Two weeks ago I participated in a high risk breast cancer study and had blood drawn to be tested for the Breast Cancer (BRCA) gene. Carrying this gene means a 84% lifetime risk of breast cancer and a 27% lifetime risk of ovarian cancer. My grandmother had the gene as does my mother. I had a 50/50 chance of also carrying the gene. After the blood draw, I went home and wrote a little bit about my feelings. Today I got the results back.
Within the first 10 minutes of meeting with the genetic counselor, I had to answer some rather personal questions. She wanted to know about my boobs and ovaries obviously. But she also wanted to know about my preferred method of birth control, my future family, my relationship with my husband, my diet and exercise "regime", my favorite NPR podcasts and so forth.
Then she wanted to know more about Booker and Teichert. And suddenly I was really bothered. Like tears welling up and fists clenching bothered. Why had my boys suddenly entered this discussion? They are 3 and 1. And they do not have breasts and ovaries.
But there she was writing down their names and birth dates beneath mine. And there my mom was, crying like a baby... and looking like one too with her fuzzy white post-chemo head. I wanted to reach across the table, grab that pen and cross their names out. They are babies and they are boys and this has nothing to do with them.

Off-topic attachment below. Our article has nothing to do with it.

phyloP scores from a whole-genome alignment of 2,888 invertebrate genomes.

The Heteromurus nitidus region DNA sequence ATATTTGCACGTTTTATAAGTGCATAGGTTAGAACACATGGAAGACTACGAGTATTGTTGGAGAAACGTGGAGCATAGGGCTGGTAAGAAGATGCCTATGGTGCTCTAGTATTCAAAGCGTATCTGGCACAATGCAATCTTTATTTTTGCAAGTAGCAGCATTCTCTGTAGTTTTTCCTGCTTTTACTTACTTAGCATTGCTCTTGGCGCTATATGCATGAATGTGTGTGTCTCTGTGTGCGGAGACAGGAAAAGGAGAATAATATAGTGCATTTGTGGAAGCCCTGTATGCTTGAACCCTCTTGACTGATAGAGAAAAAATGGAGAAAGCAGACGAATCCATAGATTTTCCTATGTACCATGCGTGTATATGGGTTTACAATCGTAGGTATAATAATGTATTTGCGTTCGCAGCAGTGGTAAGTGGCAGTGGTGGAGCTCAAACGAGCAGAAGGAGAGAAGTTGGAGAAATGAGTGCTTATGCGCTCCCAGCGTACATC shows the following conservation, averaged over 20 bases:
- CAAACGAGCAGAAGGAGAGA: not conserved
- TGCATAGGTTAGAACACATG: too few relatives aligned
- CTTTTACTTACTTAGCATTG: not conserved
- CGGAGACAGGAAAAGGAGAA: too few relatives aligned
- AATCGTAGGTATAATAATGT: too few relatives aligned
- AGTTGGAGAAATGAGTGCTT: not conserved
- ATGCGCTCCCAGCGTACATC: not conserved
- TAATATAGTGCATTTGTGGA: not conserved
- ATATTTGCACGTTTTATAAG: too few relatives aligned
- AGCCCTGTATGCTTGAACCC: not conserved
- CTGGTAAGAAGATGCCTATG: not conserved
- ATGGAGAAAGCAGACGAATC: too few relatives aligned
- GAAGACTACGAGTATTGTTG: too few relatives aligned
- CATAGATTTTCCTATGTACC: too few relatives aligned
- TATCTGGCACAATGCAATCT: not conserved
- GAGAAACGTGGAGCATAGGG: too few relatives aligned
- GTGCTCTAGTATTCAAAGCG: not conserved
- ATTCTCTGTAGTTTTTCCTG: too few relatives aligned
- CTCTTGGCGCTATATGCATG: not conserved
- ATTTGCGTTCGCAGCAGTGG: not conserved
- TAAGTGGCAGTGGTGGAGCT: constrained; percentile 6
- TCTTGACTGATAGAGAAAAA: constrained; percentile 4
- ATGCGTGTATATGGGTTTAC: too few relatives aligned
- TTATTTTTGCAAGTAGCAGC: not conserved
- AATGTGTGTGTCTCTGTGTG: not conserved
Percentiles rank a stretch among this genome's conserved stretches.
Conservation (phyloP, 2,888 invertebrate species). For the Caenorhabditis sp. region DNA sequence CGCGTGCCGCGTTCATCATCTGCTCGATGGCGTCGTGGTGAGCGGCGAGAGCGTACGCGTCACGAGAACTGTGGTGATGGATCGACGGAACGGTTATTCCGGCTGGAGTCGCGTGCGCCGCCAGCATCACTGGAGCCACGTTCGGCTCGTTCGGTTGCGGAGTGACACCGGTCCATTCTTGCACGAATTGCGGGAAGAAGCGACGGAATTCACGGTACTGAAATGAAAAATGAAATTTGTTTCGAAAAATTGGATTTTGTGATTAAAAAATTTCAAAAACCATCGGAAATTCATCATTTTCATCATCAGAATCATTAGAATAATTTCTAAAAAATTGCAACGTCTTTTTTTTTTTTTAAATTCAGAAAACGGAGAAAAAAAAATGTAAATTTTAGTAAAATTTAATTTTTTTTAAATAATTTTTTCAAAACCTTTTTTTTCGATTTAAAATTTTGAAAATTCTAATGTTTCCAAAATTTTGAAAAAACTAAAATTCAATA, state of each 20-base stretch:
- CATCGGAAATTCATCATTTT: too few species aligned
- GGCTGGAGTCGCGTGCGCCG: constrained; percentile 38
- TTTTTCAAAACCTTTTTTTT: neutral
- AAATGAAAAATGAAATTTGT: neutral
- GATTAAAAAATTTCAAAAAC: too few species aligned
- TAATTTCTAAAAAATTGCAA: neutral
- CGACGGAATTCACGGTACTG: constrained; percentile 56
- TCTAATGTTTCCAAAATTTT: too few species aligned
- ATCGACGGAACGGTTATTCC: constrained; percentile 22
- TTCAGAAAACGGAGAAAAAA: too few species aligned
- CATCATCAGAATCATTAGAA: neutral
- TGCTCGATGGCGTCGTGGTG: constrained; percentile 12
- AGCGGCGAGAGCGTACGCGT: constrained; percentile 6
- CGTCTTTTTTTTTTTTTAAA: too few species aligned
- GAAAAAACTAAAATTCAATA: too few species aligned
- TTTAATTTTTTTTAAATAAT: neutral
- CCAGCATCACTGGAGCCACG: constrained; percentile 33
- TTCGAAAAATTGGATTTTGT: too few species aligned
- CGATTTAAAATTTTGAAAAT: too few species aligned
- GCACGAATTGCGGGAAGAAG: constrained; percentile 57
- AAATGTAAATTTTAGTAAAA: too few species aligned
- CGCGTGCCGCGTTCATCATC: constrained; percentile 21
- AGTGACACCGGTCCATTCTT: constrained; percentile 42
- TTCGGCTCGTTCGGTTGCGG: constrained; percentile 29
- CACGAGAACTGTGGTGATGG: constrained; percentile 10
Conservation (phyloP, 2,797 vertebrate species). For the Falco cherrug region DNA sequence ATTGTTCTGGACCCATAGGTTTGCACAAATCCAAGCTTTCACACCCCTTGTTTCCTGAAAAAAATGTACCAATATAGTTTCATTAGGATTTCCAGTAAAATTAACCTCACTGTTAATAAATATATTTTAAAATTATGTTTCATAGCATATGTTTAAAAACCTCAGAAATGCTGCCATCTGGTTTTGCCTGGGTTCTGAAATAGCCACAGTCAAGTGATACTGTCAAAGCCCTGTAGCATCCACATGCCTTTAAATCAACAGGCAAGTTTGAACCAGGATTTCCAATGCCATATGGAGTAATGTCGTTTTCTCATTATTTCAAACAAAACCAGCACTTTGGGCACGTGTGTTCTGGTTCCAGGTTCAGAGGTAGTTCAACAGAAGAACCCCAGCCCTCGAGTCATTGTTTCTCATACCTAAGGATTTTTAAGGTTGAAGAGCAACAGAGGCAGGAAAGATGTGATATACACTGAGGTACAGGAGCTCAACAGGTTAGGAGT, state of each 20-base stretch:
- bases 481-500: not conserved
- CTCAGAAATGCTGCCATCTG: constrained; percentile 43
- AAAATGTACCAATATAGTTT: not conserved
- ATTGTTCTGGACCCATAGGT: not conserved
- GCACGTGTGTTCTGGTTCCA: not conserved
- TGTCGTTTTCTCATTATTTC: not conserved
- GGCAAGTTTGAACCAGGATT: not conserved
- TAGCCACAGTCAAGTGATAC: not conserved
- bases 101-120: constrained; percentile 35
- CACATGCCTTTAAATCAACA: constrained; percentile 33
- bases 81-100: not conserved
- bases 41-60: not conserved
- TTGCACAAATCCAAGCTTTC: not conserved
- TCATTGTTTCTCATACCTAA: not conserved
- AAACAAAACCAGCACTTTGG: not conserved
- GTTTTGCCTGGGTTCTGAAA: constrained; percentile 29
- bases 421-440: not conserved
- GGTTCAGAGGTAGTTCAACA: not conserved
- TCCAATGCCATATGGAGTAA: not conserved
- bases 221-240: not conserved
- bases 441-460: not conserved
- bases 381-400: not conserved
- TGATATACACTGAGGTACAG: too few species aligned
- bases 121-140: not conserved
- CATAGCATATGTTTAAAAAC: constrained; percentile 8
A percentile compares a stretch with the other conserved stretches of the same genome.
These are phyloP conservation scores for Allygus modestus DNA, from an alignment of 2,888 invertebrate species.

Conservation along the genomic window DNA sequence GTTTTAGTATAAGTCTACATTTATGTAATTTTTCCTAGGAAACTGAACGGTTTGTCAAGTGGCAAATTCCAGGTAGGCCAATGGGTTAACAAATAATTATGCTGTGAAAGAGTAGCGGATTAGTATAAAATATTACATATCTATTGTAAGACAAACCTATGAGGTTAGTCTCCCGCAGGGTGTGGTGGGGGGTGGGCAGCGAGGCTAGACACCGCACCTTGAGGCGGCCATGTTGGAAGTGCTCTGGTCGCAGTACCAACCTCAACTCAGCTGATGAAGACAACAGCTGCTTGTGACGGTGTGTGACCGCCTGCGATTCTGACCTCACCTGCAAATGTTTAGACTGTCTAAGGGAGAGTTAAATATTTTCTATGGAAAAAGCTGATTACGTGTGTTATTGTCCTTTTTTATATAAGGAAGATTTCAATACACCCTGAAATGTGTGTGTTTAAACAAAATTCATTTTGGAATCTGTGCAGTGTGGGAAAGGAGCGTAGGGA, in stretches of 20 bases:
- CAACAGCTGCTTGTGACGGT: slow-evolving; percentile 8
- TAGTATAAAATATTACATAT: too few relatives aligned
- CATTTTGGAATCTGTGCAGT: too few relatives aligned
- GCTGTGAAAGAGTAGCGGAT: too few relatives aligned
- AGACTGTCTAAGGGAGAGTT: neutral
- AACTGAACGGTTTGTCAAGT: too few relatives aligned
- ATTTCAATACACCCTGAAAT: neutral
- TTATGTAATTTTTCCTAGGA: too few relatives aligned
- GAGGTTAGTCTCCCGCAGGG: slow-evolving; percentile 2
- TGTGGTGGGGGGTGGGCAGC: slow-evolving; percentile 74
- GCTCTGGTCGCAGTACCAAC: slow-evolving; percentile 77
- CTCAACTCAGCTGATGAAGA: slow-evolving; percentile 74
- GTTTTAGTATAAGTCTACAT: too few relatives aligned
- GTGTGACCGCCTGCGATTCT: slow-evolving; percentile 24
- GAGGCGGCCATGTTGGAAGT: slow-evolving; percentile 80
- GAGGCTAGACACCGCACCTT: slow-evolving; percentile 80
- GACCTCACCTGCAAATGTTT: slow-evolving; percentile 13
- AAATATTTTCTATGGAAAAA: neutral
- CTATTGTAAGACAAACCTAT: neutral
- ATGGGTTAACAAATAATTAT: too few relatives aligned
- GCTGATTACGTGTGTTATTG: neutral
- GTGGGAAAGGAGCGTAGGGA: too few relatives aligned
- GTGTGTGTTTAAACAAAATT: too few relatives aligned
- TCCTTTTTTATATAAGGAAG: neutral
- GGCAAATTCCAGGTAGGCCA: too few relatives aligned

But of course, it has everything to do with them. Because I have potentially given them something even worse than my boring brown eyes. And then I understand why my mom is crying now and why she was crying six months ago when she told me she was BRCA 2 positive.
Deep down in my DNA sits one mutated gene among thousands of normal, functioning genes. That gene has a name and a destiny- to potentially spawn a deadly form of breast and/or ovarian cancer. And this gene doesn't discriminate.
It didn't care that my grandma couldn't attend my mom's wedding because she was too sick from cancer treatment. It didn't care that my mom's plate was already crowded with other serious physical, mental and emotional challenges before she got her diagnosis. And it certainly doesn't care that I'm happy, young and want to use my ovaries and breasts to grow a large and healthy family.
Nope, this gene affects the whole family- men and women, young and old, Japanese and not. But the good news is that at least I know about it. My grandmother died from breast cancer, my mother will beat it and, God willing, I'll never have to face it because I know and I will be prepared...
But that's the future and this is now. And right now, I'm sitting in an office with a genetic counselor eager to fulfill the counseling part of her duty and my eyes are watering even though I promised myself I wouldn't cry (who cries over tiny microscopic genes?! SUCK IT UP). She tells me I ought to write a "love letter" to my mom and even though I laughed at the idea at the time, I'm going to give it a shot:
Remember when I was in 6th grade and kinda tubby and you brought home a maternity dress and suggested I wear it to my first school dance?
I forgive you.